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SCOTTISH GENEALOGY SOCIETY
Surnames & Naming patterns
by Jean Moore
Patronymic - taking the father's Christian name e.g. Robertson
Occupation - e.g. Smith (the most common surname of all)
Locality - e.g. Wood
Nickname - e.g. White, Little.
Patronymics - Lowland names such as Wilson, Robertson, Thomson and Johnson are among the most common surnames in Scotland. 'Mac' names are also patronymic. MacManus - son of Magnus. 'Mc' is just a printer's contraction and has no significance as to etymology.
Occupation - Names which are derived from trades and occupations - mostly found in towns. The most common of these is Smith (the most common surname in Scotland, England and the USA) but other examples would be Taylor (tailor) Baxter (baker) and Cooper (barrel maker).
Locality - In Scotland the tendency is for people to be named after places (in England the tendency is the opposite). Examples of such names are Morton, Lauder, Menzies and Galloway.
Nickname - Names which could refer to colour or size, e.g. White, Black, Small, Little. Scottish names in this category include Campbell (meaning 'crooked mouth'). Another example of nickname - this time referring to the bearers origins - is Scott.
People of all countries tend to use forenames which run in the family. In Scotland families not only use such names but they tend to follow naming patterns - the most common of which is:-
1st son - named after his paternal grandfather
2nd son - named after his maternal grandfather
3rd son - named after his father
1st daughter - named after her maternal grandmother
2nd daughter - named after her paternal grandmother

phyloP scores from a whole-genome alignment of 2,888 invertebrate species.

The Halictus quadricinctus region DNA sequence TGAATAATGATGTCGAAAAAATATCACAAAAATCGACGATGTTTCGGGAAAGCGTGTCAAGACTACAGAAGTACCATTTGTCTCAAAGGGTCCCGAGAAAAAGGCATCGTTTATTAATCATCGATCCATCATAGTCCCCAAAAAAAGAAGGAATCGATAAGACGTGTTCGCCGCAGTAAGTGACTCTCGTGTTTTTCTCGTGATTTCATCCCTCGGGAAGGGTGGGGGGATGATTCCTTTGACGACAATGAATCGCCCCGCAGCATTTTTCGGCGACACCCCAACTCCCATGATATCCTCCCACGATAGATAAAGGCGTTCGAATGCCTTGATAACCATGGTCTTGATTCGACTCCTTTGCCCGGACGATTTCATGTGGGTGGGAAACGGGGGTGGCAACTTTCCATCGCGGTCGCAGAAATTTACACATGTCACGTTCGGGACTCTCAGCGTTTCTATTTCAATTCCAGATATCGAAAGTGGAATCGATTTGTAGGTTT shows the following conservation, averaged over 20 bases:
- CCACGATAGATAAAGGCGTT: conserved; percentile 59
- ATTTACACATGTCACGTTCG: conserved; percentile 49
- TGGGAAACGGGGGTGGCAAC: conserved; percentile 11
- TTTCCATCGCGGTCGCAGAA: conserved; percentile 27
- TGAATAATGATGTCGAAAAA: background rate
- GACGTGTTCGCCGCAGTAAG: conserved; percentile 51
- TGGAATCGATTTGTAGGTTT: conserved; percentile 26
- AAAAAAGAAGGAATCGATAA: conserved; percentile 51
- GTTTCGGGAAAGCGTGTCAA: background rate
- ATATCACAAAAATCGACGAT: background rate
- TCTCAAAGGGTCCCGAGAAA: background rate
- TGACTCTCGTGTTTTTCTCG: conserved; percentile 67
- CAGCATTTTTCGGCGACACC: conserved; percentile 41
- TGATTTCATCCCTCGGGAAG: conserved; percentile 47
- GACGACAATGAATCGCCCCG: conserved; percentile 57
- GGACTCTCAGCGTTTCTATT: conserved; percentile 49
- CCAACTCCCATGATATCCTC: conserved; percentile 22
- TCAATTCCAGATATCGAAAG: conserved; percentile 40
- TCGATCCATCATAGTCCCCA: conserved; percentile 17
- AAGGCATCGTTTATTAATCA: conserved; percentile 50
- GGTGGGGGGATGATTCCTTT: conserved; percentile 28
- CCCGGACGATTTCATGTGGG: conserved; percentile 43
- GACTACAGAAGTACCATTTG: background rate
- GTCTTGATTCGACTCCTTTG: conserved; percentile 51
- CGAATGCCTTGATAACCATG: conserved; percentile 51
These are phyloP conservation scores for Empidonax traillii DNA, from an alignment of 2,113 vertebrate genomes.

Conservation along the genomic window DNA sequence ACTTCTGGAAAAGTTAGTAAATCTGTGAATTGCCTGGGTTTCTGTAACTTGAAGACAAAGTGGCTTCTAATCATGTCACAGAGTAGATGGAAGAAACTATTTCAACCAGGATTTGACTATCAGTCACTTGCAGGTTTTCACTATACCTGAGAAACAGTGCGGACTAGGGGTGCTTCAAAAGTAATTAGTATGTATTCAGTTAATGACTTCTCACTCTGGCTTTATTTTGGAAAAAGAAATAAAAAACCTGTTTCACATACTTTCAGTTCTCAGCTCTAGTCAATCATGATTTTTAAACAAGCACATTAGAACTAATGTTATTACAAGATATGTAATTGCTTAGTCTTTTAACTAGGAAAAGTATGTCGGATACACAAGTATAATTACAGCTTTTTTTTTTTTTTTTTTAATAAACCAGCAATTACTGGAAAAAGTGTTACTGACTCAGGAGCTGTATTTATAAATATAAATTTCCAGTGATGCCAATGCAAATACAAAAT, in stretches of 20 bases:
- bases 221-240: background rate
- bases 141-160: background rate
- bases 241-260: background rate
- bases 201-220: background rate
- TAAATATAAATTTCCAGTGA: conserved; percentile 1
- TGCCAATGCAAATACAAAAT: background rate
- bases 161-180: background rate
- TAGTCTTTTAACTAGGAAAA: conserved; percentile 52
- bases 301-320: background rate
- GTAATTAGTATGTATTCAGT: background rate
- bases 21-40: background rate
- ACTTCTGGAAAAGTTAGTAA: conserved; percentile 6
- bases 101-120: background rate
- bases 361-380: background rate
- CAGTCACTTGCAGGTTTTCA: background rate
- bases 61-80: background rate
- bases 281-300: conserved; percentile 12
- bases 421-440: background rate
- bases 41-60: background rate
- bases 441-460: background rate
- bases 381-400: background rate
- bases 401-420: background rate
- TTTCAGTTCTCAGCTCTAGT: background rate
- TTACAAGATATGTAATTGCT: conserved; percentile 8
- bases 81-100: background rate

3rd daughter - named after her mother
Although this naming pattern was not always used, it can be a useful indication to genealogists. Unfortunately, this pattern is not used to the same extent today.
Origins of some Scottish surnames
Fraser - Originally De Frisselle, de Freseliere or De Fresel. The first recorded bearer of the name was Sir Simon Frasee who held lands in East Lothian. Fortunate marriages enabled the family to acquire lands all over Scotland. By such means they acquired Philorth in Buchan in 1375 - this became the chief seat of the Frasers. The family was raised to the peerage in the person of the first Lord Lovat. To the Gaels the chief of the Frasers is known as MacShimidh - 'son of Simon'.
Bruce - A locality name from Normandy - Brix near Cherbourg. The first recorded bearer of the name accompanied William the Conqueror and the second accompanied King David to Scotland to claim the throne. This was the family which produced Robert the Bruce and, although the royal line died out in 1314, the name Bruce is today among the hundred commonest Scottish surnames.
Robertson - a patronymic name. The first bearer of the name was Robert, grandson of Duncan the Fat (Donnchadh Reamhar). The family acquired lands in the central Highlands. However, the commonality of the name in Scotland can only be explained, not by any connection to the original family, but by the large number of people who adopted the name because it was their fathers' forename. In Gaelic the clan continues to be called Clann Donnacha - Duncan's children - from their descent from Duncan the Fat.
Stewart - an occupational name. It comes from the office of steward which was a position of importance under the Crown. Among alternative spellings of the name are Stuart and Steward. Mary, Queen of Scots favoured the spelling Stuart as there is no 'W' in the French language. To the Gaels the Stewarts are known as 'the race of Kings and Tinkers'.
Good Source for Scottish Genealogy